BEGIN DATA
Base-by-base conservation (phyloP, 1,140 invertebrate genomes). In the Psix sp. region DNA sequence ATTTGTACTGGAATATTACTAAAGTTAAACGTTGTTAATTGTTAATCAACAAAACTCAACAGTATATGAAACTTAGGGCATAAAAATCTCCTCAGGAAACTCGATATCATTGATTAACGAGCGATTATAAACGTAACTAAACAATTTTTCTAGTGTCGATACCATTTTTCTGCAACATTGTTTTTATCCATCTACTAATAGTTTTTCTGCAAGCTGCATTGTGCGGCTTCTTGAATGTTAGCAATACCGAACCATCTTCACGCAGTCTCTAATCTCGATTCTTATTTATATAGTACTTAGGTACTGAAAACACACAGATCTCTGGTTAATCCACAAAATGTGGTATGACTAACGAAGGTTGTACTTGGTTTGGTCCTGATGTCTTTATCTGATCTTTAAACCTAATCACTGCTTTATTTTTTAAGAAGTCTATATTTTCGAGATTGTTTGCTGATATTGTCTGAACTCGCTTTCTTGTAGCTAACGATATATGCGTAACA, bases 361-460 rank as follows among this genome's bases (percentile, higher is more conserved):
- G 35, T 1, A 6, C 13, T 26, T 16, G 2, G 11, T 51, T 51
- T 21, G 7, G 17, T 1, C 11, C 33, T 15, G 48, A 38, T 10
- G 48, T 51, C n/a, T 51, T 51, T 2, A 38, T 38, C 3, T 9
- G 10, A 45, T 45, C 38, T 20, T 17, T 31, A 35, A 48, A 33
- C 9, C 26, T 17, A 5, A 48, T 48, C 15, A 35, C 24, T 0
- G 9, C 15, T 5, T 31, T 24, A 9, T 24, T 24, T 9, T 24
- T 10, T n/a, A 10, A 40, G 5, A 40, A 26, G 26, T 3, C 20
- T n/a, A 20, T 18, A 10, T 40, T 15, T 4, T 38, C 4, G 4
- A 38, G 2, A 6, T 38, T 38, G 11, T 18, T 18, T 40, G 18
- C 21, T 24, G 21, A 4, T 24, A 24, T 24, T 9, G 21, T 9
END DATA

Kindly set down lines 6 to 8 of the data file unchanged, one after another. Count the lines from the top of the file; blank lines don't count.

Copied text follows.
- C 9, C 26, T 17, A 5, A 48, T 48, C 15, A 35, C 24, T 0
- G 9, C 15, T 5, T 31, T 24, A 9, T 24, T 24, T 9, T 24
- T 10, T n/a, A 10, A 40, G 5, A 40, A 26, G 26, T 3, C 20